by Patricia Polacco
This is a wonderful book that shows students who are struggling readers that they are not alone, and that with perseverance and the dedication of teachers and a principal they will succeed. For stronger readers, hearing this story helps them develop empathy and understanding toward their peers who may be struggling. (Bridget Morisseau, principal)
From Amazon: Patricia Polacco is now one of America's most loved children's book creators, but once upon a time she was a little girl named Trisha starting school. Trisha could paint and draw beautifully, but when she looked at words on a page all she could see was jumble. It took a very special teacher to recognize little Trisha's dyslexia: Mr. Falker, who encouraged her to overcome her reading disability. Patricia Polacco will never forget him, and neither will we.



by Deborah Lee Rose
By the end of the book, my kindergarten students are reading this one with me because of its repetitive nature. (Joan Pinkerton, principal)
From Amazon: On the first day of kindergarten, my teacher gave to me...the whole alphabet from A to Z! Drawing on the rhythm and rich repetition of the familiar carol The Twelve Days of Christmas, this book is a welcoming introduction to school. Upbeat text celebrates the new adventure of school, and hilariously detailed illustrations showcase kindergarteners that every child, teacher, and parent will recognize with glee. Youngsters will enjoy singing along as the teacher's gifts accumulate, building to the twelfth day -- the day the new students settle in and discover they love school. As an added bonus, this book teaches both cardinal (one, two, three) and ordinal (first, second, third) numbers.



by Jim Grant
I usually read this one to my kindergarten students during their occupation-theme week and then let them ask me questions about my job. (Addie Gaines, principal)
This is a quick read-aloudNot only is it a great read-aloud for children, but I have used it as a read-aloud at parent workshops and when I facilitate professional development with pre-service administrators. (Bridget Morisseau, principal)
From Amazon: This book is about principals who unselfishly devote enormous amounts of time and energy to make our schools better places for children. A companion to What Teachers Do When No One is Looking, which makes a nice gift for student teachers or helpful colleagues.



by Max Lucado
This book does such a good job helping kids understand that their value is not determined by the number of trophies theyve won or by the types of talents they possess. Its nice to see a book with the message that each individual is uniquely valuable. The kids who might not be considered cool need to know that all value is not based upon how well they compare to the stars. Likewise, the students earning all the recognition need to know several things, one being that their special gifts are not what make them special. (Steve Whewell, principal)
From Amazon: Wemmicks do the same thing every day -- they stick gold stars or gray dots on one another. The pretty ones, those with smooth wood and fine paint, always get stars. So do the talented ones. Others, though, who can do little or who have chipped paint, get ugly gray dots. Punchinello is one of the latter. In this delightful children's tale, children will love hearing how Eli the woodcarver helps Punchinello understand how special he is -- marks and all. It's a vital message for children everywhere: that God cherishes them just as they are.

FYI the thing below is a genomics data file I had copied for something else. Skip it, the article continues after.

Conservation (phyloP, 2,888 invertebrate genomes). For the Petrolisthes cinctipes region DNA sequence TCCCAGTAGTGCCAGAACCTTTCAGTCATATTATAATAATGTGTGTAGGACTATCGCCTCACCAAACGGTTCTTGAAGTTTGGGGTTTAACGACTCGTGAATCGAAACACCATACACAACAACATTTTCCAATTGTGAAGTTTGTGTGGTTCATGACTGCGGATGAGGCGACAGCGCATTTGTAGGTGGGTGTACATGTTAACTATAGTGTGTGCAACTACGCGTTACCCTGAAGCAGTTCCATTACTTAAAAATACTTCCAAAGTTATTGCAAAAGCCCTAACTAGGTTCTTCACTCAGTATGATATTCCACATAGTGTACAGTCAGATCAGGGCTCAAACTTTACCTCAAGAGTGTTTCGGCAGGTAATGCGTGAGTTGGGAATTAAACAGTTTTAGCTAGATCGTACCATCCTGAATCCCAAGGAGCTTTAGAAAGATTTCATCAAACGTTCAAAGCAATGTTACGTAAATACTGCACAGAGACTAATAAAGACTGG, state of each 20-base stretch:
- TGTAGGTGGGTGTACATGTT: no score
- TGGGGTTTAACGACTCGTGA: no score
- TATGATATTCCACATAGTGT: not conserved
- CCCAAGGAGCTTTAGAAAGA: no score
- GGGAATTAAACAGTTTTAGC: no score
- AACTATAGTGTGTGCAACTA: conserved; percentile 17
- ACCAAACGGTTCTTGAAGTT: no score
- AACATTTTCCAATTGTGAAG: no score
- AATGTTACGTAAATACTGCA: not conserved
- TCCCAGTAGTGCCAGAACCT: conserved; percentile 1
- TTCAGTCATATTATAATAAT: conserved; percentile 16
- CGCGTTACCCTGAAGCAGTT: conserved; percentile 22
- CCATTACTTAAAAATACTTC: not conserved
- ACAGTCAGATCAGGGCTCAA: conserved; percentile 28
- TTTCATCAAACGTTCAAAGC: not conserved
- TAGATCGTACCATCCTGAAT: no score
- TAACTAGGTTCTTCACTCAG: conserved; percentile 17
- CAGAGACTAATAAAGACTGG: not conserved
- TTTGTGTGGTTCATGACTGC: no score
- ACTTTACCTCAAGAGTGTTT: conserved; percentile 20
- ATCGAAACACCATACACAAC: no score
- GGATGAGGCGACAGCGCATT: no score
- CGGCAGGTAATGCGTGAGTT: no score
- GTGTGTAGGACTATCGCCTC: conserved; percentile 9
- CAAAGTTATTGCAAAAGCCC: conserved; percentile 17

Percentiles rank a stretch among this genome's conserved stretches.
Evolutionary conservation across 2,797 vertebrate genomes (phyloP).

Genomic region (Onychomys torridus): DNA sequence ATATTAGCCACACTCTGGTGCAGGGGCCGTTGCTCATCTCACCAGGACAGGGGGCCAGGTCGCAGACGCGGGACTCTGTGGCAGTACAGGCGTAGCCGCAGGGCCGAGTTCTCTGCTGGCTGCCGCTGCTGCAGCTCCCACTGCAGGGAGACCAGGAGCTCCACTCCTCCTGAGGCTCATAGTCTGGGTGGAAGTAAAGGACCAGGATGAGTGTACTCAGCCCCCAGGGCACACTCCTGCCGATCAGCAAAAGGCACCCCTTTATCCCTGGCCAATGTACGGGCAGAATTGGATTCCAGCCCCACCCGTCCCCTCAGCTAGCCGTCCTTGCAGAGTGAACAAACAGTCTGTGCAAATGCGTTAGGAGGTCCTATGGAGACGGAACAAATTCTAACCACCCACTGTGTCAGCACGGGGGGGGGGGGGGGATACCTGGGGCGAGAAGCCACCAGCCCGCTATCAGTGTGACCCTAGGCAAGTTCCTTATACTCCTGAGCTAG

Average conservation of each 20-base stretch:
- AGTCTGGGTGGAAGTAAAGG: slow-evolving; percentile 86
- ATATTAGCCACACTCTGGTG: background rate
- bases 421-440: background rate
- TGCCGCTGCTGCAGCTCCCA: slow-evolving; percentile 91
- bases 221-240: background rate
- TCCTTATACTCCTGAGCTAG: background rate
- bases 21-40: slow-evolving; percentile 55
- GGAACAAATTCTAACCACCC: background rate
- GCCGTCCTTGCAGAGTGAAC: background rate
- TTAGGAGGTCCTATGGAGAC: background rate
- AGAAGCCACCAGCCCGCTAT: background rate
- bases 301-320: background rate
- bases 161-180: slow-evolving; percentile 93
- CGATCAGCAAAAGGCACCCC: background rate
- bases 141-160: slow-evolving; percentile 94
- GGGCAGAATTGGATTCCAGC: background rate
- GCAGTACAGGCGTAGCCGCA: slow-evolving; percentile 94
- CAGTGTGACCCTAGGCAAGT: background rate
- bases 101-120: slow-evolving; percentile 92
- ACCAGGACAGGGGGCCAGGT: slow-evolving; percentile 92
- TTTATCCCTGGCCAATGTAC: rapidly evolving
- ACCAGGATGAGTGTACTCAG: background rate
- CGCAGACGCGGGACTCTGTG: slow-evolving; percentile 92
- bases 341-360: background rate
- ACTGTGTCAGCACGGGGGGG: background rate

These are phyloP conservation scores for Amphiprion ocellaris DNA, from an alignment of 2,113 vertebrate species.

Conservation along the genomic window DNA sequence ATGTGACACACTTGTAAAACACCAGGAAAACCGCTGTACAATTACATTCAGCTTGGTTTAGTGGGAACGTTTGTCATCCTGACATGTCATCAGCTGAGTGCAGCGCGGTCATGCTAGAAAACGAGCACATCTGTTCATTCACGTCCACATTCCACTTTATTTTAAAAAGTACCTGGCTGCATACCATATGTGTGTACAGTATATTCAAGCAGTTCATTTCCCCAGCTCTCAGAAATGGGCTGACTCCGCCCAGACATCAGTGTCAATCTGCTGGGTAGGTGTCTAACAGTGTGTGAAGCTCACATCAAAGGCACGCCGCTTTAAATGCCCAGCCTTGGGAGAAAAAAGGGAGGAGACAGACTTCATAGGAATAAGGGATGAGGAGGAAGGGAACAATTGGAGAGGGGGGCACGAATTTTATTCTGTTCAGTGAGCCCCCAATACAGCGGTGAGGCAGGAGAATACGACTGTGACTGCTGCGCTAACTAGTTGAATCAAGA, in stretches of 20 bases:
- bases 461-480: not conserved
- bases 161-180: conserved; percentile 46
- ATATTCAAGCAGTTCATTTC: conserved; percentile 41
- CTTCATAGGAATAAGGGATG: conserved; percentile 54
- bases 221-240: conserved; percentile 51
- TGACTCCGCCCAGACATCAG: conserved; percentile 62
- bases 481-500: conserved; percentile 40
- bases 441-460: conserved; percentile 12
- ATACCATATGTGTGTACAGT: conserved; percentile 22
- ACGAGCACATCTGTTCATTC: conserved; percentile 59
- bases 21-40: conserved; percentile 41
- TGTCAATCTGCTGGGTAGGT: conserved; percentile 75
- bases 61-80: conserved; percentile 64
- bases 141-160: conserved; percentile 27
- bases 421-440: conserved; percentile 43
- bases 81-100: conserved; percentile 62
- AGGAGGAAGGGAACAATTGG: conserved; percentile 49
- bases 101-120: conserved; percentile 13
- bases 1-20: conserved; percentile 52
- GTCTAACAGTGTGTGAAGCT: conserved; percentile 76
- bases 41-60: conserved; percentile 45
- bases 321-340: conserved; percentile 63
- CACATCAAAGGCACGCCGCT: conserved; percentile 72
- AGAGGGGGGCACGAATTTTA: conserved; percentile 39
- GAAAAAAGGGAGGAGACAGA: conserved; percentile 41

Principal Contributors" to This Article

The following members of Education Worlds Principal Files" team shared their thoughts and read-aloud book ideas in this article.
  • Jason Bednar, principal, Owen Elementary School, Naperville, Illinois
  • Joe Corcoran, principal, Harriet Gifford Elementary School, Elgin, Illinois
  • Kathy Crowley, principal, Ponderosa Elementary School, Merdian, Idaho
  • Larry Davis, principal, OakLeaf K-8 School, Middleburg, Florida
  • Addie Gaines, principal, Kirbyville (Missouri) Elementary School
  • George Guy, principal, Fleetwood School, Mount Laurel, New Jersey
  • Frank J. Hagen, principal, Saint Michaels (Maryland) Middle/High School
  • Bonita Henderson, assistant principal (retired), Cincinnati (Ohio) Public Schools
  • Karen I. Hodges, principal, Brockton (Massachusetts) Christian School
  • Michael McNeece, principal, Stern Enhancement School, Greenville, Mississippi
  • Bridget Morisseau, principal, William Winsor School, Greenville, Rhode Island
  • Joan Pinkerton, principal, Kent Primary School, Carmel, New York
  • Gretchen Schlie, principal, Yongsan International School of Seoul (Korea)
  • Teri Stokes, principal, Weatherly Heights Elementary School, Huntsville, Alabama
  • Jim Thompson, principal (retired), Wolcott Street School, LeRoy, New York
  • Steve Whewell, principal, Victory Christian School, Tulsa, Oklahoma
  • Marcia Wright, principal, Clinton (Michigan) Elementary School


To explore other practical articles from the Principal Files series, go to our Principal Files Archive.
Click here to learn how you might contribute to a future "Principal Files" article.


Article by Gary M. Hopkins
Education World®
Copyright © 2009 Education World

Originally published 04/07/2008
Last updated 03/20/2009